A rare public spat erupted Tuesday between the CIA and the US lawmakers meant to oversee its work, with the head of the agency angrily denying claims it spied on Senate staff. Senate Intelligence Committee chair Dianne Feinstein launched a fiery public attack on the Central Intelligence Agency, accusing it of improperly searching computers used by staffers investigating CIA interrogation methods. "I have grave concerns that the CIA's search may well have violated the separation of powers principles embodied in the United States Constitution," Feinstein said on the Senate floor. She alleged the CIA may have violated federal law as well as the executive order that bars it from domestic spying, but the agency's director John Brennan quickly denied the allegations.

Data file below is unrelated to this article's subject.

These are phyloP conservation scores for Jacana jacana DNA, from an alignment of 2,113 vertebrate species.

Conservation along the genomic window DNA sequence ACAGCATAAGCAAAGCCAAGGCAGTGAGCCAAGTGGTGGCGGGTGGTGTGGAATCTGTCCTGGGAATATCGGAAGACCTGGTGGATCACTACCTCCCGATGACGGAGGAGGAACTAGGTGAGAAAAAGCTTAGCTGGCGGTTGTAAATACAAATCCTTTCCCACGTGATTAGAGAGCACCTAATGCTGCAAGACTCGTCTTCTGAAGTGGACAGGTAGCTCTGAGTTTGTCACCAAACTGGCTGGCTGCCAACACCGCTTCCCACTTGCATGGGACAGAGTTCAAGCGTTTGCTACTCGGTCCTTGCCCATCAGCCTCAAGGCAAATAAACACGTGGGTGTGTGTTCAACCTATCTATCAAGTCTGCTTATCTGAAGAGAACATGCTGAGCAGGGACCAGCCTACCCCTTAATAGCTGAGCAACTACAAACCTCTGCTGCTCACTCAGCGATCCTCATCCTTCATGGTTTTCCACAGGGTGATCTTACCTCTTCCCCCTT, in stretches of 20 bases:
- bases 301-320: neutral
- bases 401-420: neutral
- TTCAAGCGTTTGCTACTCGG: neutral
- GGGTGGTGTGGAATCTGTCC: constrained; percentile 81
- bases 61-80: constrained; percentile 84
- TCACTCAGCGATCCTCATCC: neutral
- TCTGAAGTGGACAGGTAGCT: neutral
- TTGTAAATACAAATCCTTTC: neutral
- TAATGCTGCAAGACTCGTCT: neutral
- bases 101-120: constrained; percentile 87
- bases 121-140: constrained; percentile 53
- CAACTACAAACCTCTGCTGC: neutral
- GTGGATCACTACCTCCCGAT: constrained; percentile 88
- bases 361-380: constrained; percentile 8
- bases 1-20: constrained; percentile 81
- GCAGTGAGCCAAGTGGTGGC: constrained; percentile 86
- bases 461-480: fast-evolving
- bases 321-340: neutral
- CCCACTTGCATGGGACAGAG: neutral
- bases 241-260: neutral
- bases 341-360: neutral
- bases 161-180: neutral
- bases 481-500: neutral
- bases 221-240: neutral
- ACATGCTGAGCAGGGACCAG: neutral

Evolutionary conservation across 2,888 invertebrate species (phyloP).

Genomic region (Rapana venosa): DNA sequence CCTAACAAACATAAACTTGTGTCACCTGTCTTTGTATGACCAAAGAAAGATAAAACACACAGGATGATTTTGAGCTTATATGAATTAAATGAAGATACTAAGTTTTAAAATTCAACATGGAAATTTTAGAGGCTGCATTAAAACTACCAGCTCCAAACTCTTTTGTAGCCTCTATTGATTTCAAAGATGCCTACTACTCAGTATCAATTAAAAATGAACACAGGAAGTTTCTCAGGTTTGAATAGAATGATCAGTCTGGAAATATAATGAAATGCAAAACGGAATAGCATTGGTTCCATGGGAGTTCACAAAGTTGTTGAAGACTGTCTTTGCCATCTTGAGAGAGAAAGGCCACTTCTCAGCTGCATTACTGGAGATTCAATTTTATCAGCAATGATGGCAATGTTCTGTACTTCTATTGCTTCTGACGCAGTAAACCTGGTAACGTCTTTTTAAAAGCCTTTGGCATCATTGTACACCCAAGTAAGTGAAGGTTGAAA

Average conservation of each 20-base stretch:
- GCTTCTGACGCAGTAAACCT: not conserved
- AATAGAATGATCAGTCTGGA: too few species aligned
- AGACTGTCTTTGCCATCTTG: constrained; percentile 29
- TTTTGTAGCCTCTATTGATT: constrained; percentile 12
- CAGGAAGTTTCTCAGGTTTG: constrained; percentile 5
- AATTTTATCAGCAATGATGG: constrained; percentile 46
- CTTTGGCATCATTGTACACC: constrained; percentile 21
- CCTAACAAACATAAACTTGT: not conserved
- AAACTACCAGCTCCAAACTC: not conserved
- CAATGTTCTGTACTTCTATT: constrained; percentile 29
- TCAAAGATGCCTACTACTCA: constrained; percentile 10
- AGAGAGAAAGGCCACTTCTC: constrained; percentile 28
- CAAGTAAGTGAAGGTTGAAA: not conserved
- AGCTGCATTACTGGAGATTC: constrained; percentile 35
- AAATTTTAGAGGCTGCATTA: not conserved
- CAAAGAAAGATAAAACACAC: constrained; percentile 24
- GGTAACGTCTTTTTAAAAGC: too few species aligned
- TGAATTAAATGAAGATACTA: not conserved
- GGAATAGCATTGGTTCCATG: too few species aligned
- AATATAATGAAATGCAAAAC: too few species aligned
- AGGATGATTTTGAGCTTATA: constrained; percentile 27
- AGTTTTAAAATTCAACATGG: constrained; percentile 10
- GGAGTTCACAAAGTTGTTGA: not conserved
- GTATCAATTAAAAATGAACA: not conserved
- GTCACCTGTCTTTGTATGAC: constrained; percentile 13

In a bid to get young people to sign up for health care, President Barack Obama became the first sitting president in U.S. history to appear on "Between Two Ferns," Funny or Die's intentionally awkward interview show hosted by comedian Zach Galifianakis.